Friends and family may visit the R.M. Edgerly & Son Funeral Home in Rochester on Friday, March 30, from 5-8 p.m., and a memorial service is scheduled for Saturday, March 31, at 10:30 a.m. at the same location.
'Til death do us part
A couple of years ago, UNH alums Kyle LaFountain ('07) and wife Jennifer ('04) went to Bob with a favor to ask of him.
On their special day, they wanted Bob to play a special role.
They mistakenly thought Bob was a Justice of the Peace and asked Bob to be the one to marry them.
"Of course," Bob said to them. It didn't matter that he wasn't a Justice of the Peace. He'd fill out the necessary forms to become one.
After a year and a stack of paperwork, Bob was certified to marry them. But in the time during the process, Kyle and Jennifer changed their minds. They wanted to be married in Maine now.
No matter, Bob thought. He'd just find a way to become of a Justice of the Peace in Maine. That didn't work out though.
So, in May of 2011, Bob officially married Kyle and Jennifer in the student senate office of the MUB with friends of the two standing around them.
A few days later, the couple held their ceremony in Maine.
"My best memories happened with Bob in the MUB," Kyle said with a laugh.
'A great sense of humor'
Bob's passion, according to co-workers, was with the students. But his loud laugh, and upbeat personality made him close with his co-workers.
He was a fan of New England sports teams and never missed the chance to heckle a New York fan.
"He had a great sense of humor," David May, assistant vice president of business affairs, said. "He'd bust your chops, but he'd always be able to take it back."
May and Bob worked together for five years in the UNH Dining department, and recalls Bob helping him create the dining budget during his first week on the job.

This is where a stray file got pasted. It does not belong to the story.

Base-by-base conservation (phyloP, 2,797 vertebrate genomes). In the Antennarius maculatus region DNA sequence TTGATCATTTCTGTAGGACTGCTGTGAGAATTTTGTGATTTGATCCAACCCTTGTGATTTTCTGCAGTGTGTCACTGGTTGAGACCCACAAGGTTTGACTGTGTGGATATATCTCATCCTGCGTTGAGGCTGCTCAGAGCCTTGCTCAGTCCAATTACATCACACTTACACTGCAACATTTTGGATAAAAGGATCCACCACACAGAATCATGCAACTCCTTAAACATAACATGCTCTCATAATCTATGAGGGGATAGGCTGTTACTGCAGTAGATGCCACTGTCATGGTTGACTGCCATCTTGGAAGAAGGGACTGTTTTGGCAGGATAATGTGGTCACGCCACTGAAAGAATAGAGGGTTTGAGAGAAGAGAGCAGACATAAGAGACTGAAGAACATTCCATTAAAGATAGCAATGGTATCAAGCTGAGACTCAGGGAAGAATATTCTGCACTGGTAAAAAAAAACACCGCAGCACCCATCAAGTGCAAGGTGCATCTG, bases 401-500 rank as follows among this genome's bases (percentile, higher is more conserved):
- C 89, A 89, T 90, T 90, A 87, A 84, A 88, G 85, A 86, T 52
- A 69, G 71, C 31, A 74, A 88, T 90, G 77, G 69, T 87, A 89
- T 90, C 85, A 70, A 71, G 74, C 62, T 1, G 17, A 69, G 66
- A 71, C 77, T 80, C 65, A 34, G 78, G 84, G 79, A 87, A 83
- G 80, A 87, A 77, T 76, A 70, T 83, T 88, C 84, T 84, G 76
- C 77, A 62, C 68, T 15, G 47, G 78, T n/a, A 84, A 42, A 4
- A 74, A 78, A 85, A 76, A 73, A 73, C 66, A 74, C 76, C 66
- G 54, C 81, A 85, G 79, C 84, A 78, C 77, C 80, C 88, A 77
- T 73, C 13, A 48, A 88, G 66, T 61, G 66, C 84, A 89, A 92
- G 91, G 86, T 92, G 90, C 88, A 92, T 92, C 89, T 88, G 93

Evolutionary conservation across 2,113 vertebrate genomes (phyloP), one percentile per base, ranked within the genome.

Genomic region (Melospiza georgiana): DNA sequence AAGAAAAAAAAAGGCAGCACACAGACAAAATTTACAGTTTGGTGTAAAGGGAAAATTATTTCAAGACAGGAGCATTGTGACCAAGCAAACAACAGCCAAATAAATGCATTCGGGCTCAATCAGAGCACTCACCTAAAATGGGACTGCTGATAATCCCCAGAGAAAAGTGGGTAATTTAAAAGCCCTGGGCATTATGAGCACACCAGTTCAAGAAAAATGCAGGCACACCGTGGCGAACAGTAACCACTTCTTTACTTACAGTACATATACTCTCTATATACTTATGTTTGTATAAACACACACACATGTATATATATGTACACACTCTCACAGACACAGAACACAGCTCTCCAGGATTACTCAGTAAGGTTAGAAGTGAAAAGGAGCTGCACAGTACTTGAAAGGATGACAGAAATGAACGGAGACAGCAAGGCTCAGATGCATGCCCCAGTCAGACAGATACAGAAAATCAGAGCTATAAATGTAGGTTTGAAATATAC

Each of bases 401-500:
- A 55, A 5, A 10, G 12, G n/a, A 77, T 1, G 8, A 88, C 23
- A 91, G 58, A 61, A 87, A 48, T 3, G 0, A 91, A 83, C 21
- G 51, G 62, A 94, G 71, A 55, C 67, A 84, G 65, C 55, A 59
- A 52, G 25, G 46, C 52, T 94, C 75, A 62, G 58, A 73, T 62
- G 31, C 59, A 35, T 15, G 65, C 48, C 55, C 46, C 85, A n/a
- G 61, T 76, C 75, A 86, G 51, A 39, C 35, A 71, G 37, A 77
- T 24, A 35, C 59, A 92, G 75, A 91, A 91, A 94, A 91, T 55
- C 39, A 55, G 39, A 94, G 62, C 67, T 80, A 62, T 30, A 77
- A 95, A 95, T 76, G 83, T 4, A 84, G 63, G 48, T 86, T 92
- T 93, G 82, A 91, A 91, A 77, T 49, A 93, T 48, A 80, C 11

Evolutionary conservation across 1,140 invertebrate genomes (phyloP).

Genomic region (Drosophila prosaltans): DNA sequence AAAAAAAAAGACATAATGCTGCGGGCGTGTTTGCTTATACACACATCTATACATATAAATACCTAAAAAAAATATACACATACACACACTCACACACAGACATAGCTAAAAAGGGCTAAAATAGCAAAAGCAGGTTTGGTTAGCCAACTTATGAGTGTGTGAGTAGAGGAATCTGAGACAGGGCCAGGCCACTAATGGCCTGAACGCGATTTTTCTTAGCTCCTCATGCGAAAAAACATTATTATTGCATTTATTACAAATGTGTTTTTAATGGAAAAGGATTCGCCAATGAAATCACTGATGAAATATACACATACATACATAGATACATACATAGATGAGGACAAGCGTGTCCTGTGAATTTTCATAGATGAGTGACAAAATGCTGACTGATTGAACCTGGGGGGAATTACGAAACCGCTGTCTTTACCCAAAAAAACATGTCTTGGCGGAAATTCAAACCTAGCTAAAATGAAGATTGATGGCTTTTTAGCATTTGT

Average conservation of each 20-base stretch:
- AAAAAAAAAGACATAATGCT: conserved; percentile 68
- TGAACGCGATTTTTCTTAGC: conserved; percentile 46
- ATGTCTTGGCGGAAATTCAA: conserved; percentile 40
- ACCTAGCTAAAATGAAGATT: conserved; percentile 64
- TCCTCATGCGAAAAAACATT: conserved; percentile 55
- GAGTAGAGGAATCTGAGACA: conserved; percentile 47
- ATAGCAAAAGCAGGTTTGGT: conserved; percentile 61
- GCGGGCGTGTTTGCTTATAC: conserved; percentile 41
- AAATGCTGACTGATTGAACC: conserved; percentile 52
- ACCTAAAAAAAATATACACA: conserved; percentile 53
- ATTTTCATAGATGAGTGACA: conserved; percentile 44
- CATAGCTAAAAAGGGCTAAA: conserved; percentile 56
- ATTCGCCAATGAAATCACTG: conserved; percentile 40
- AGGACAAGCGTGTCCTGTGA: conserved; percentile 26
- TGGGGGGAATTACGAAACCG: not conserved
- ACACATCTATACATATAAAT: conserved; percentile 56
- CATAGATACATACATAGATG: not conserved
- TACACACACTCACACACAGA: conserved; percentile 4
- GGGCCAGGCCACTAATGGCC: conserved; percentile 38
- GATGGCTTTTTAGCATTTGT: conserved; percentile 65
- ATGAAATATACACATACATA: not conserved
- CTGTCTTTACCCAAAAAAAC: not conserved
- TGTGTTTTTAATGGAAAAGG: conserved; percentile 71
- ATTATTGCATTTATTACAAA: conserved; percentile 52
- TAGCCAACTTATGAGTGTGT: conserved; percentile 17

"I was brand new here and Bob really helped me get through that," May said. "The rest is history."
Lustgraaf remembers a time when a UNH worker who didn't often work with students approached Bob and asked him how he got any work done with students constantly in his office.
Bob just looked back at him and laughed out loud.
"All he could do was laugh," Lustgraaf said. "His passion for students was always there."
About 10 years ago, Bob went golfing for the first time in his life with fellow new-golfer Ron Bailey, who has worked in the MUB for the last 16 years.
He was always up for anything, Bailey said.
The two took their hacks at nine holes at a course in Somersworth.
"We hobbled around," Bailey said. "We just talked and enjoyed our company. That's what he was all about.
"I considered him a very good friend and I'm really, really sad that he didn't get to make it to many years of retirement."
'Life is short'
Bob used to tell his family not to cry when he passed away.
"It should be a celebration," he would tell them. In the days since his passing, his family said they've tried to keep that in mind.
"It's impossible though," Holly said. "We have been laughing a lot looking back on everything. He would be laughing too."
Bobby, who lived a short drive away in Dover, called his father every day at lunch and most nights before bed.
On Friday, the day before Bob took his last breath, Bobby stopped by his father's house.
He remembers their conversation vividly. It was eerie, Bobby said.
"He looked at me and said 'Life is short Bobby. Make the most of it.'"
Then Bobby got ready to leave his father's house. He looked at his dad and told him he loved him.
"I love you, too," the father replied. "I'll see you tomorrow."